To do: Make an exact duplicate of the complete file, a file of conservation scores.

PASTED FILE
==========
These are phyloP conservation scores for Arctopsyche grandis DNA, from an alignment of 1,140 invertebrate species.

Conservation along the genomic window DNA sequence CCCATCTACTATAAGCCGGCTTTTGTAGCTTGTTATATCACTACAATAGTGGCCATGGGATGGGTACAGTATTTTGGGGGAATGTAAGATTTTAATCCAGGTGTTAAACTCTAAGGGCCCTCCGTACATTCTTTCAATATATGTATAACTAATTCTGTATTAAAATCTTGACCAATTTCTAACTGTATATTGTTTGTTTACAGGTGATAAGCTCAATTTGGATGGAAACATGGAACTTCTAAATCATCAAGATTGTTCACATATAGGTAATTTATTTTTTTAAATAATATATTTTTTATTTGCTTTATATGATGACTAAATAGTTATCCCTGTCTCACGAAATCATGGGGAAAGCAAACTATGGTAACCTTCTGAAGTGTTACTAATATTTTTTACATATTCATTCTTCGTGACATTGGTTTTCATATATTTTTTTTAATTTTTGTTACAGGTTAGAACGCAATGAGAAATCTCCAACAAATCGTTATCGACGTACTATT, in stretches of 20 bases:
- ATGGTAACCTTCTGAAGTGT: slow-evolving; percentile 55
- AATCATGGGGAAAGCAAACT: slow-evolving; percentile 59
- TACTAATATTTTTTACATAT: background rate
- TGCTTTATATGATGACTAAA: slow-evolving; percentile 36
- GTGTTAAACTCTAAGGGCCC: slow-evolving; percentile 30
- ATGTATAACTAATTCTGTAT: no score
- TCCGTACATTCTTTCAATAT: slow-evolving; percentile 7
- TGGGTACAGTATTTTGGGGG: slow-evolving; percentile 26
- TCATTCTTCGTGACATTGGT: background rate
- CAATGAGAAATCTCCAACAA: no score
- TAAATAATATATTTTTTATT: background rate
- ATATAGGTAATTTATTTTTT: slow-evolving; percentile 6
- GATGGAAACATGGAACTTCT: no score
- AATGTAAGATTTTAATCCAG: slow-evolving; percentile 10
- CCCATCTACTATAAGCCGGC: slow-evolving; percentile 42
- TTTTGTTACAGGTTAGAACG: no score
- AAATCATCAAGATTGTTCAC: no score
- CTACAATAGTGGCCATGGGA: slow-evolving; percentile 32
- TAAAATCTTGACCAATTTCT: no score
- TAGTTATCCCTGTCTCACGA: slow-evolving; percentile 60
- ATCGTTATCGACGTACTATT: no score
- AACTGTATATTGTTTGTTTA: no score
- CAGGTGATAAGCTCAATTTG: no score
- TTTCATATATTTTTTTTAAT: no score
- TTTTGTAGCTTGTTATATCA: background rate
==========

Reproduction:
These are phyloP conservation scores for Arctopsyche grandis DNA, from an alignment of 1,140 invertebrate species.

Conservation along the genomic window DNA sequence CCCATCTACTATAAGCCGGCTTTTGTAGCTTGTTATATCACTACAATAGTGGCCATGGGATGGGTACAGTATTTTGGGGGAATGTAAGATTTTAATCCAGGTGTTAAACTCTAAGGGCCCTCCGTACATTCTTTCAATATATGTATAACTAATTCTGTATTAAAATCTTGACCAATTTCTAACTGTATATTGTTTGTTTACAGGTGATAAGCTCAATTTGGATGGAAACATGGAACTTCTAAATCATCAAGATTGTTCACATATAGGTAATTTATTTTTTTAAATAATATATTTTTTATTTGCTTTATATGATGACTAAATAGTTATCCCTGTCTCACGAAATCATGGGGAAAGCAAACTATGGTAACCTTCTGAAGTGTTACTAATATTTTTTACATATTCATTCTTCGTGACATTGGTTTTCATATATTTTTTTTAATTTTTGTTACAGGTTAGAACGCAATGAGAAATCTCCAACAAATCGTTATCGACGTACTATT, in stretches of 20 bases:
- ATGGTAACCTTCTGAAGTGT: slow-evolving; percentile 55
- AATCATGGGGAAAGCAAACT: slow-evolving; percentile 59
- TACTAATATTTTTTACATAT: background rate
- TGCTTTATATGATGACTAAA: slow-evolving; percentile 36
- GTGTTAAACTCTAAGGGCCC: slow-evolving; percentile 30
- ATGTATAACTAATTCTGTAT: no score
- TCCGTACATTCTTTCAATAT: slow-evolving; percentile 7
- TGGGTACAGTATTTTGGGGG: slow-evolving; percentile 26
- TCATTCTTCGTGACATTGGT: background rate
- CAATGAGAAATCTCCAACAA: no score
- TAAATAATATATTTTTTATT: background rate
- ATATAGGTAATTTATTTTTT: slow-evolving; percentile 6
- GATGGAAACATGGAACTTCT: no score
- AATGTAAGATTTTAATCCAG: slow-evolving; percentile 10
- CCCATCTACTATAAGCCGGC: slow-evolving; percentile 42
- TTTTGTTACAGGTTAGAACG: no score
- AAATCATCAAGATTGTTCAC: no score
- CTACAATAGTGGCCATGGGA: slow-evolving; percentile 32
- TAAAATCTTGACCAATTTCT: no score
- TAGTTATCCCTGTCTCACGA: slow-evolving; percentile 60
- ATCGTTATCGACGTACTATT: no score
- AACTGTATATTGTTTGTTTA: no score
- CAGGTGATAAGCTCAATTTG: no score
- TTTCATATATTTTTTTTAAT: no score
- TTTTGTAGCTTGTTATATCA: background rate